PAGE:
Caffeine And Tiredness
Caffeine is often regarded as a ‘pick-me-up’. In the long run, however, it has the opposite effect on the body. Why is caffeine harmful for anyone who is in recovery from chronic tiredness and which drinks specifically contain caffeine?
What effect does caffeine have on the body?
The average American consumes 150 – 225 milligrams of caffeine per day. This is the amount which is in two average-sized cups of coffee. Most of us think of drinking coffee when we’re tired and need a burst of energy, which caffeine does provide in the short run.
In relatively small doses, caffeine does appear to stimulate mental processes, boost thinking and alertness. Thoughts and ideas seem to flow more easily and creatively as feelings of tiredness decrease. Typists, for example, work faster and with fewer mistakes after drinking caffeine. And who has not stopped for a cup of coffee while driving a long distance in order to give themselves additional alertness when fatigued?
However, the anti-fatigue effects of caffeine are usually short-lived. The stimulation wears off and more and more caffeine is needed to produce the feelings of energy and clear-headedness. This sets up a vicious cycle and, quite quickly, a person can become caffeine dependent.
Another effect of caffeine is that it interferes with sleep. It seems to disrupt the brainwaves which are needed for relaxation (alpha) making it harder to fall asleep. Long term intake of caffeine should be avoided as there is evidence that caffeine can contribute to or even cause chronic fatigue.
Other reasons why chronically tired people should avoid coffee
As well as caffeine, coffee also contains a substance called theobromine, which interferes with the action of the adrenal glands. As adrenal fatigue is often a cause of chronic tiredness, it makes sense to avoid coffee altogether if possible.
There is one further reason to avoid coffee if you can – the oils released when coffee is roasted may smell wonderful, but they (coupled with grinding) cause rancid oils to be released. Many people are allergic to rancid oils without being aware of it.
The final reason to avoid coffee is that it’s a strong pro-oxidant, and will cause your cells to age faster.
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How much caffeine is in each form of drink?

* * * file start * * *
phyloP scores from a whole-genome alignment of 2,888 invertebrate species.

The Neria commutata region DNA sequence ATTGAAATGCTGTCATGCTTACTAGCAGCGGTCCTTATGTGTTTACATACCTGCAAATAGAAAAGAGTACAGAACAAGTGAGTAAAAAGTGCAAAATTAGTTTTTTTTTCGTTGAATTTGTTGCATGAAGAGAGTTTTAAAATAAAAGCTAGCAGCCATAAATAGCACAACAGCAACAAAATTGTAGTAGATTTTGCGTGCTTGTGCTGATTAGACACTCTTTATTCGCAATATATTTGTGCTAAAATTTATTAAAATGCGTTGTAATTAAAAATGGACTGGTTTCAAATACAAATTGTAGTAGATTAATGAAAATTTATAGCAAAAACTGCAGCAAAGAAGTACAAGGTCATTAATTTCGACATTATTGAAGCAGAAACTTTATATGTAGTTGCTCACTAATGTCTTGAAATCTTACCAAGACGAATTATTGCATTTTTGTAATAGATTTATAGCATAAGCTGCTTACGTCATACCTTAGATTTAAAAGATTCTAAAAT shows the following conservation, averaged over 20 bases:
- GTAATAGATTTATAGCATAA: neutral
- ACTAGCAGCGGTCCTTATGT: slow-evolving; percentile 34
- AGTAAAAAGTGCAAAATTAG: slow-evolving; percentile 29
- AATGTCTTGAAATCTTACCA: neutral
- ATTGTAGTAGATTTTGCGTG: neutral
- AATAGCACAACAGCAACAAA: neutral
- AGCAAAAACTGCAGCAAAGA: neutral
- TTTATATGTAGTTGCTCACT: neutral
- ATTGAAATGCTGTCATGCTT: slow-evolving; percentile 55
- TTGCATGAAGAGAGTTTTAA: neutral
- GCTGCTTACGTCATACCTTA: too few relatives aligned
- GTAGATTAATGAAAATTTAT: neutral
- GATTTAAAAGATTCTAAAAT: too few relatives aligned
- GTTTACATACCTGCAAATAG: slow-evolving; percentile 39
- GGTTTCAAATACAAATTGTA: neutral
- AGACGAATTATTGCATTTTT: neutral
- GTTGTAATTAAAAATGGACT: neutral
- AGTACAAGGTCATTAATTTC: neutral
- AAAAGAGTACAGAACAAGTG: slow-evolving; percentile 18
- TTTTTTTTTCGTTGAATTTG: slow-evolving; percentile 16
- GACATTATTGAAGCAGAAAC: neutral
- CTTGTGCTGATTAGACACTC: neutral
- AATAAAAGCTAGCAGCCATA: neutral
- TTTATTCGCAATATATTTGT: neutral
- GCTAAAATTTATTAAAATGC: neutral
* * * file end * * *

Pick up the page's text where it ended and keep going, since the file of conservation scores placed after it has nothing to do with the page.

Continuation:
Although caffeine is almost always associated with coffee in most peoples’ minds, it should be remembered that it is also present in tea. Cola and soda type beverages frequently contain caffeine as well as, in smaller amounts, certain prescription medications. Some food contains caffeine, too, so it is well worth reading food labels and checking.
Caffeine Content in Coffee, Tea and Selected Soft Drinks
Coffee (7.5 ounce cup)
Tea (5 ounce cup)
1 min brew
3 min brew
Iced (12 ounces)
Soft Drinks (can)
How to give up coffee and caffeine
The key to giving up caffeine is to wean yourself off it gradually. If you are addicted to it, then you will have a very strong reaction to suddenly being without it. If you taper your daily amount of coffee slowly, then it will be a lot less difficult. Your craving will gradually diminish.
However, despite all the evidence to the contrary, you may decide that you want to drink the occasional cup of coffee. Here are some things you should bear in mind to mitigate the negative effects of caffeine:
- Never drink coffee by itself, always drink it with food.
- Buy the freshest, best quality coffee available. Always drink pure coffee, preferably organically grown, without additives.
- Drink coffee with cream (not artificial creamer) as the oils in cream minimize the less favorable effects of caffeine.
- Do not drink coffee after about 4 pm as this will interfere with your sleep.
- Take additional supplements: magnesium, calcium, vitamins B and C as well as an antioxidant which will help de-toxify the pathways which caffeine impairs.
- Consider taking just two sips and enjoying aroma, rather than finishing the entire cup.
- Take homeopathic chamomile (X 12potency) to help counteract the caffeine.
- Consider alternatives, such as green tea.
Finally remember that all ‘quick-fixes’ (and caffeine is definitely one of these) have to be paid for and are usually more costly that the original problem. The issue of tiredness can be solved by taking adequate rest, having the right nutrition and reducing stress. All of these actions are more effective in the long term (and will build up your health far more effectively) than taking caffeine.